Scalenodon is an extinct genus of traversodontid cynodonts from the Middle Triassic of Africa and possibly Russia. The type species S. angustifrons was named in 1946 and several other species were named in the following years. Most of the species from Africa are now thought to belong to different genera than Scalenodon.

Temporal range: Middle Triassic
Scientific classification e
Kingdom: Animalia
Phylum: Chordata
Clade: Synapsida
Clade: Therapsida
Clade: Cynodontia
Family: Traversodontidae
Genus: Scalenodon
Crompton, 1955
  • S. angustifrons (Parrington, 1955 [originally Trirachodon angustifrons]) (type)
  • S. boreus Tatarinov, 1973
  • S. ribeiroae Melo, Martinelli & Soares, 2017
  • ?S. attridgei Crompton, 1972
  • ?S. charigi Crompton, 1972

History and speciesEdit

The first fossils belonging to Scalenodon were found in the Manda Formation of Zambia and assigned to Trirachodon angustifrons in 1946.[1] In 1955, the species was given its own genus, Scalenodon.[2] In 1963, a second species called S. drysdalli was named from the Ntawere Formation in the Luangwa Valley of Zambia. Later that year S. drysdalli was placed in its own genus, Luangwa.[3] Three additional species, S. attridgei, S. charigi, and S. hirschoni, were named from the Manda Formation in 1972. In 1973, a Russian species of Scalenodon was named S. boreus. S. boreus is known from the southern Ural Mountains of Orenburg Oblast.[4]

A 2003 analysis of traversodontid relationships did not find the species of Scalenodon from the Manda Formation to form a single clade, meaning that many were not referable to the genus. The study suggested that S. hirschoni had more in common with other traversodontids like Luangwa. S. attridgei was viewed as a possible synonym of S. charigi, which was also found to be only distantly related to S. angustifrons.[5] S. hirschsoni was placed in its own genus, Mandagomphodon, in 2013.[6]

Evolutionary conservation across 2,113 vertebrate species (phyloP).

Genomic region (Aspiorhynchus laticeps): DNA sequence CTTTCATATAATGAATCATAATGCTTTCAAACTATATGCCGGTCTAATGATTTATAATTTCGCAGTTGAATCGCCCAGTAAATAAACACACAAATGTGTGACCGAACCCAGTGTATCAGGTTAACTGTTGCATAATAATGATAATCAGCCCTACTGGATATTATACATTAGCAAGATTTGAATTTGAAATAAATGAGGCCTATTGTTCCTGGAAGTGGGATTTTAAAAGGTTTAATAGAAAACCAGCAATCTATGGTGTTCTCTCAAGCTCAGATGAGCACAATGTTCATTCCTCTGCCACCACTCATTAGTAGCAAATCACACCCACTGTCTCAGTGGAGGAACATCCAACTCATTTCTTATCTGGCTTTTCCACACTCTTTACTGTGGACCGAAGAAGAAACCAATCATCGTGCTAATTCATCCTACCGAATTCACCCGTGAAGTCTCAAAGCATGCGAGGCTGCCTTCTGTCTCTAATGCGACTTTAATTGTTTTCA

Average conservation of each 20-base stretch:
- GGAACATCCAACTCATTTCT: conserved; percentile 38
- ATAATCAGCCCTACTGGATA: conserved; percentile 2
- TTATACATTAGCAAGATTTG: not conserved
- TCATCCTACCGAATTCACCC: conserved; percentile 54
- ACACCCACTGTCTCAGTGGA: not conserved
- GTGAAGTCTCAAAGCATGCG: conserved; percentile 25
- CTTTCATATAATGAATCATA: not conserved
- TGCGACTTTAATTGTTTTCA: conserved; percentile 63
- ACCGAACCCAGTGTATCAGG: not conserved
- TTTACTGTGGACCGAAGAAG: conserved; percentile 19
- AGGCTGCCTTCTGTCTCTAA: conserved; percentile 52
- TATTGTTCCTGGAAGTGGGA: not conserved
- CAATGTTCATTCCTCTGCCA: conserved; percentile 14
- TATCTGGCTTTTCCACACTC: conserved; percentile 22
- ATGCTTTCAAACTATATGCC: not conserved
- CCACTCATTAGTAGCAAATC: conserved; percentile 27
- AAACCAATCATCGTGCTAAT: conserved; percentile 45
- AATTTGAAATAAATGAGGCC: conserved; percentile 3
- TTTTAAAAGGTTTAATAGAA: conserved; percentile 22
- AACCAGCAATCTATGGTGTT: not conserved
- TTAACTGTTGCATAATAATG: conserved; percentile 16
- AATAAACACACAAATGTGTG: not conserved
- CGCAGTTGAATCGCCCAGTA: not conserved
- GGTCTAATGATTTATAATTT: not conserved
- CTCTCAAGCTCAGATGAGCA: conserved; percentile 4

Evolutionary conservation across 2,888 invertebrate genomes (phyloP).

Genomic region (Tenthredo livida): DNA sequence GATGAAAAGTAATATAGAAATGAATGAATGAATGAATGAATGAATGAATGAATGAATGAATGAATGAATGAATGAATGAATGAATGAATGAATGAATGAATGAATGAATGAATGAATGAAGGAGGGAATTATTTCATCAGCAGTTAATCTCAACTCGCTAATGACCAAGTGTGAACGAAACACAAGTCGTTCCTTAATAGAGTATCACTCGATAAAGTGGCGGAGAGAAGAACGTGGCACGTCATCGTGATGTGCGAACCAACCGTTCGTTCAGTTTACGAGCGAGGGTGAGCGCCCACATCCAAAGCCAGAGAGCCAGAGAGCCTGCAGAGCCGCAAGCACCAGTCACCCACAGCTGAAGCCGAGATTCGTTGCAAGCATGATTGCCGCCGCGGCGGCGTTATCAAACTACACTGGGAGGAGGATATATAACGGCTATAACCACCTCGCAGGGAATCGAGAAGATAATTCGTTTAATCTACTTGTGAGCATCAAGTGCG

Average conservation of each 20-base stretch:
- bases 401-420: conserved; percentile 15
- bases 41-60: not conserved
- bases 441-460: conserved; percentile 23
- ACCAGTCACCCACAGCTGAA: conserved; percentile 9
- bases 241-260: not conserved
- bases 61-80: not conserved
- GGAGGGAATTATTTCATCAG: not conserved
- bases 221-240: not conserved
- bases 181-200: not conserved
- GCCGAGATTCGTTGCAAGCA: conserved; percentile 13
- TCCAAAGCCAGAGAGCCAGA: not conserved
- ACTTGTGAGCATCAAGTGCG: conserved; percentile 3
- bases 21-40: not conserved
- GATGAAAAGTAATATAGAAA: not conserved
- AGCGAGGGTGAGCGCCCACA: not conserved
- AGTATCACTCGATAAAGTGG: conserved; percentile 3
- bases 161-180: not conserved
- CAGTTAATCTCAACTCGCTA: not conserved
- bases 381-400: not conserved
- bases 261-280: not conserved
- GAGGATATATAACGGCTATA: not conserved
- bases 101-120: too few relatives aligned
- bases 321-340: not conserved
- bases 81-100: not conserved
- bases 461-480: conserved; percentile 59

S. angustifrons and S. boreus remain valid species of Scalenodon. While S. angustifrons is known from partial skulls, teeth, and a lower jaw, S. boreus is known only from two upper postcanine teeth.


  1. ^ Parrington, F.R. (1946). "On the cranial anatomy of cynodonts". Proceedings of the Zoological Society of London. 116 (2): 181–197. doi:10.1111/j.1096-3642.1946.tb00116.x.
  2. ^ Crompton, A.W. (1955). "On some Triassic cynodonts from Tanganyika". Proceedings of the Zoological Society of London. 125 (3–4): 617–669. doi:10.1111/j.1096-3642.1955.tb00620.x.
  3. ^ Brink, A.S. (1963). "Two cynodonts from the Ntawere Formation in the Luangwa valley of Northern Rhodesia". Palaeontologia Africana. 8: 77–96.
  4. ^ Tatarinov, L.P. (1973). "Cynodonts of Gondwanan habit in the Middle Triassic of the USSR". Paleontological Journal. 2: 200–205.
  5. ^ Abdala, F. & Ribeiro, A.M. (2003). "A new traversodontid cynodont from the Santa Maria Formation (Ladinian-Carnian) of southern Brazil, with a phylogenetic analysis of Gondwanan traversodontids". Zoological Journal of the Linnean Society. 139 (4): 529–545. doi:10.1111/j.1096-3642.2003.00096.x.
  6. ^ James A. Hopson (2013). "The traversodontid cynodont Mandagomphodon hirschsoni from the Middle Triassic of the Ruhuhu Valley, Tanzania". In Christian F. Kammerer; Kenneth D. Angielczyk; Jörg Fröbisch (eds.). Early Evolutionary History of the Synapsida. Vol. in press. Springer. ISBN 978-94-007-6840-6.